Sanskrit quote nr. 5 (Maha-subhashita-samgraha)
अंशुपाणिभिरतीव पिपासुः पद्मजं मधु भृशं रसयित्वा ।
क्षीबतामिव गतः क्षितिमेष्यंल् लोहितं वपुरुवाह पतङ्गः ॥
Meter name: Svāgatā; Type: Akṣaracchanda (sama); 11 syllables per quarter (pāda).
Primary English translation:
“The sun, very eager to drink lotus-honey enjoined the same, taking it with hand-like rays: then as if intoxicated he reached the earth bearing a reddened body.”
(translation by A. A. Ramanathan)
“Nachdem die überaus durstige Sonne mit ihren Strahlenhänden den in der Lotusblume erzeugten Saft reichlich gekostet hatte, nahm sie, als wäre sie trunken geworden, sich zum Untergange neigend, eine rote Färbung an.”
(translation by Carl Cappeller)
- Glossary of terms
- Analysis of Sanskrit grammar
- About the Mahāsubhāṣitasaṃgraha
Presented above is a Sanskrit aphorism, also known as a subhāṣita, which is at the very least, a literary piece of art. This page provides critical research material such as an anlaysis on the poetic meter used, an English translation, a glossary explaining technical terms, and a list of resources including print editions and digital links.
Note: Consider this as an approximate extraction of glossary words based on an experimental segmentation of the Sanskrit verse. Some could be superfluous while some might not be mentioned.
Pani (pāṇi, पाणि): defined in 6 categories.
Panin (pāṇin, पाणिन्): defined in 1 categories.
Pipasu (pipāsu, पिपासु): defined in 1 categories.
Padmaja (पद्मज): defined in 1 categories.
Madhu (मधु): defined in 9 categories.
Bhrisha (bhrsa, bhṛśa, भृश): defined in 1 categories.
Gata (गत): defined in 6 categories.
Kshiti (ksiti, kṣiti, क्षिति): defined in 6 categories.
Lohita (लोहित): defined in 7 categories.
Vapu (वपु): defined in 4 categories.
Vapus (वपुस्): defined in 3 categories.
Patanga (pataṅga, पतङ्ग): defined in 5 categories.
Defined according to the following glossaries/dictionaries: Sanskrit, Pali, Purana, Natyashastra (theatrics and dramaturgy), India history, Marathi, Buddhism, Hinduism, Jainism, Itihasa (narrative history), Chandas (prosody, study of Sanskrit metres), Jyotisha (astronomy and astrology), Shilpashastra (iconography), Ayurveda (science of life)
Note: this is an experimental feature and only shows the first possible analysis of the Sanskrit verse. If the system was successful in segmenting the sentence, you will see of which words it is made up of, generally consisting of Nouns, Pronouns, Verbs, Participles and Indeclinables. Click on the link to show all possible derivations of the word.
- Line 1: “aṃśupāṇibhiratīva pipāsuḥ padmajaṃ madhu bhṛśaṃ rasayitvā”
- aṃśu -
aṃśu (noun, masculine); (2 der.)(compound)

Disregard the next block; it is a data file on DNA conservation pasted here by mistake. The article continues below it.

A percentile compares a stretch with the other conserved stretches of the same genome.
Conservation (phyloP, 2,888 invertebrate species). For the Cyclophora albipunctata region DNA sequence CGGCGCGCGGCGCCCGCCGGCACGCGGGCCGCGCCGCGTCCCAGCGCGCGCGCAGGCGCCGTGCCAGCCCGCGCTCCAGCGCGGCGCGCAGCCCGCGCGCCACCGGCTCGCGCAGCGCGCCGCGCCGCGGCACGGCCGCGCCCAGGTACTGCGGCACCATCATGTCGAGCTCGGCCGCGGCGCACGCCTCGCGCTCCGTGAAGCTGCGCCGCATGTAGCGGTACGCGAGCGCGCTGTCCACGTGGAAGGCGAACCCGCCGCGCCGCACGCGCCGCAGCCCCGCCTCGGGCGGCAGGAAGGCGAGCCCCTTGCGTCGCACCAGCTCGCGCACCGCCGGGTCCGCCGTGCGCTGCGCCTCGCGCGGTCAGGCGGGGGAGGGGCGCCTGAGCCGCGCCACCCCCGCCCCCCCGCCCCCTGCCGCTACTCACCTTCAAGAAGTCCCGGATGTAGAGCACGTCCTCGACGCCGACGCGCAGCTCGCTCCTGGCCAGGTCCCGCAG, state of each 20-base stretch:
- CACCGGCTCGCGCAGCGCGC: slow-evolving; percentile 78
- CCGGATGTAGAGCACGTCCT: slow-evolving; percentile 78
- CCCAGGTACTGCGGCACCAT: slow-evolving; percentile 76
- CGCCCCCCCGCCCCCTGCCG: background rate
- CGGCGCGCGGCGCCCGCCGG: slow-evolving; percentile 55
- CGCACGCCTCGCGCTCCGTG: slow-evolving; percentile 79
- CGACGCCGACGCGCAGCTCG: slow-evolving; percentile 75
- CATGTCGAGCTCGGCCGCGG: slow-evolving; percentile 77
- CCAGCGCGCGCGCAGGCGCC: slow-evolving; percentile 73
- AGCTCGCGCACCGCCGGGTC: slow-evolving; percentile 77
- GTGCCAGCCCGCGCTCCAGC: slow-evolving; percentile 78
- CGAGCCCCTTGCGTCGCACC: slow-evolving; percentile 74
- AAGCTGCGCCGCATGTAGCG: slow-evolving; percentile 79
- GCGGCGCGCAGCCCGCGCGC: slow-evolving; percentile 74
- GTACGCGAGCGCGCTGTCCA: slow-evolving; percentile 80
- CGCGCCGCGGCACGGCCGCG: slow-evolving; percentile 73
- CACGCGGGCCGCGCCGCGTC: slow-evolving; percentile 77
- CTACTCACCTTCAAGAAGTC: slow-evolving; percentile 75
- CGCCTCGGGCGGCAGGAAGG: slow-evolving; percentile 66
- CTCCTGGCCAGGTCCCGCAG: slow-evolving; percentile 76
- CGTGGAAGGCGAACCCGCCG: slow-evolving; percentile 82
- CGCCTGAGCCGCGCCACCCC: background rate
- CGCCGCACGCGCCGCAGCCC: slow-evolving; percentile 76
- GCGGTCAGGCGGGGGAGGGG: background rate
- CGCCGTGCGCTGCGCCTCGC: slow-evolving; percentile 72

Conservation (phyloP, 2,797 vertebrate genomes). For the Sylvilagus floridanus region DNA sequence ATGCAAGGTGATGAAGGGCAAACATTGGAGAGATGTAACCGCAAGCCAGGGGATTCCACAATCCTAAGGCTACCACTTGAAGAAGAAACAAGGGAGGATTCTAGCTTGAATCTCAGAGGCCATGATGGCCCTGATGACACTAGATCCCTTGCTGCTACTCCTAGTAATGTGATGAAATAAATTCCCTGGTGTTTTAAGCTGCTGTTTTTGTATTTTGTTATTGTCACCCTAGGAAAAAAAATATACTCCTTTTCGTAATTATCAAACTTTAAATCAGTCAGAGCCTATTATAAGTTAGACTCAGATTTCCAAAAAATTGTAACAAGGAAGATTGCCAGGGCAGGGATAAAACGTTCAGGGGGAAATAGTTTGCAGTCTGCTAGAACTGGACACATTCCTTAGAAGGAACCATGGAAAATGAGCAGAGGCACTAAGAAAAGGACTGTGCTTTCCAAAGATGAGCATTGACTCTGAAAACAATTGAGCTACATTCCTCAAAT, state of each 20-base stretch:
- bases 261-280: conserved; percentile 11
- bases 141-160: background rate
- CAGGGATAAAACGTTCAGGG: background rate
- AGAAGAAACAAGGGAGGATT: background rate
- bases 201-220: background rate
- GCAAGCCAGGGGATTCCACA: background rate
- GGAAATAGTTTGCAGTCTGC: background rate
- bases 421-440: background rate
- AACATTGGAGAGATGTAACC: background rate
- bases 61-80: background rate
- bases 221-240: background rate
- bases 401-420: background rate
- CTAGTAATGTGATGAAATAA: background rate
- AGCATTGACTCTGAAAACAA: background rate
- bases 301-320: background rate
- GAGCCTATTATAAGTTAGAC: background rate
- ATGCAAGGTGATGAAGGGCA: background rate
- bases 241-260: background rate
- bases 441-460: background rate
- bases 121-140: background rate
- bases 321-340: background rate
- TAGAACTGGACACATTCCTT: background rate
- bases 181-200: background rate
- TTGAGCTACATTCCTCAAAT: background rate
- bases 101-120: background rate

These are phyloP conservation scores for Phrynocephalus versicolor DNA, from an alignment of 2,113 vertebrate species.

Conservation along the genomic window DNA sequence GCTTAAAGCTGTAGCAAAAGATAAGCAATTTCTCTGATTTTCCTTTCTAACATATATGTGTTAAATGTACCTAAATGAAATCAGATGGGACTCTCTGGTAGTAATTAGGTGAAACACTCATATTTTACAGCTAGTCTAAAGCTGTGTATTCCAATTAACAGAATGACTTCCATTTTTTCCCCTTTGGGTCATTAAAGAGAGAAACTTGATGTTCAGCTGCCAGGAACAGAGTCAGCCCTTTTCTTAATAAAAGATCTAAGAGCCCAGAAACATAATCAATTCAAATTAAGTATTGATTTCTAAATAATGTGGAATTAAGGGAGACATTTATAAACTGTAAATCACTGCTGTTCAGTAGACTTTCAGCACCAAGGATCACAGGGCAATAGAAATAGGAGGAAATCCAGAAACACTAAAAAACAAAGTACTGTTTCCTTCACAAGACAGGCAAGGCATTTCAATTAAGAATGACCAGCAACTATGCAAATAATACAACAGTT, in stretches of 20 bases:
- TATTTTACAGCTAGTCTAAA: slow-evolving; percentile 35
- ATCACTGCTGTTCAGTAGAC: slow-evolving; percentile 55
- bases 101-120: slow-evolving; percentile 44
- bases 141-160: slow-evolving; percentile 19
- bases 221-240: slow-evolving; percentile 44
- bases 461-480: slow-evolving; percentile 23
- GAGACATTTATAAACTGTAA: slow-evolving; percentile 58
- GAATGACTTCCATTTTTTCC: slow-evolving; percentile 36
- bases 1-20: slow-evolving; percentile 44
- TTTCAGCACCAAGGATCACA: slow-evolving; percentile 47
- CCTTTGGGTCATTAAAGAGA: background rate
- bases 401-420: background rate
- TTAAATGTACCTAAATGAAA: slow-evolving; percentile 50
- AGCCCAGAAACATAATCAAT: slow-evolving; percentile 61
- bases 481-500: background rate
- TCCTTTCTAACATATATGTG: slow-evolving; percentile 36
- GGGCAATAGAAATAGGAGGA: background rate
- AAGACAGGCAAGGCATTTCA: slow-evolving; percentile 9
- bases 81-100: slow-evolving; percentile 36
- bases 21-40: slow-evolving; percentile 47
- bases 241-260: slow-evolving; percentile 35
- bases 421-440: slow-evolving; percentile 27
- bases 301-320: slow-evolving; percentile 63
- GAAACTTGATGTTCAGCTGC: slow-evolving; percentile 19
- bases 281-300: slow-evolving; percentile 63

- pāṇibhir -
- atīva -
- pipāsuḥ -
- padmajam -
padmaja (noun, masculine); (2 der.)padmajam (adverb)
padmajam (accusative single)
- madhu -
- bhṛśam -
- rasayitvā -
√ras -> rasayitvā (absolutive); (1 der.)(absolutive), from √ras
- Line 2: “kṣībatāmiva gataḥ kṣitimeṣyaṃl lohitaṃ vapuruvāha pataṅgaḥ”
- kṣībatām -
kṣībatā (noun, feminine); (1 der.)kṣībatām (accusative single)√kṣīb -> kṣībat (participle, masculine); (1 der.)kṣībatām (genitive plural), from √kṣīb (class 1 verb)√kṣīb -> kṣībat (participle, neuter); (1 der.)kṣībatām (genitive plural), from √kṣīb (class 1 verb)√kṣīb (verb class 1); (2 der.)kṣībatām (imperative active third dual)
kṣībatām (imperative middle third single)
- iva -
- gataḥ -
- kṣitim -
- eṣyaṃl -
- lohitam -
- vapur -
vapus (noun, masculine); (4 der.)(compound)
vapuḥ (nominative single)
vapuḥ (vocative single)vapus (noun, neuter); (5 der.)(compound)
vapuḥ (nominative single)
vapuḥ (vocative single)
vapuḥ (accusative single)vapu (noun, feminine); (1 der.)vapuḥ (nominative single)vapu (noun, masculine); (1 der.)vapuḥ (nominative single)
- uvāha -
√vah (verb class 1); (2 der.)uvāha (perfect active first single)
uvāha (perfect active third single)
- pataṅgaḥ -
pataṅga (noun, masculine); (1 der.)pataṅgaḥ (nominative single)
This quote is contained within the following Sanskrit literary sources:
Kirātārjunīya (Mahāmahopādhyāya Paṇḍit Durgāprasād: 9.3; Carl Cappeller: 9.3): A Sanskrit epic poem (kāvya) consisting of eighteen cantos. The contents of the books are derived from the Mahābhārata. The plot revolves around the arrival of the Pāṇḍavas who got exiled to the forest. Arjuna performs austerities and is eventually rewarded with the Pāśupatāstra weapon from Śiva, which will aid him in the future war. The book was written by Bhāravi in the 6th century.
Subhāṣitaratnabhāṇḍāgāra 294.23: Literally, “Gems of Sanskrit poetry”. This work is a recent compilation of more than 10,000 Subhāṣitas, or ‘sanskrit aphorisms’. The book was compiled by Nārāyaṇa Rāma Ācārya in 1952.
Subhāṣitasudhāratnabhāṇḍāgāra 135.25: Literally, “Treasury of Sanskrit Poetry”. A compendium of amusing, sarcastic and instructive verses. The book was compiled by Śivadatta Kaviratna in 1985.
This quote is included within the Mahāsubhāṣitasaṃgraha (महासुभाषितसंग्रह, maha-subhashita-samgraha / subhasita-sangraha), which is a compendium of Sanskrit aphorisms (subhāṣita), collected from various sources. Subhāṣita is a genre of Sanskrit literature, exposing the vast and rich cultural heritage of ancient India.
It has serial number 5 and can be found on page 1. (read on archive.org)
Sanskrit is the oldest living language and bears testimony to the intellectual past of ancient India. Three major religions (Hinduism, Buddhism, Jainism) share this language, which is used for many of their holy books. Besides religious manuscripts, much of India’s ancient culture has been preserved in Sanskrit, covering topics such as Architecture, Music, Botany, Surgery, Ethics, Philosophy, Dance and much more.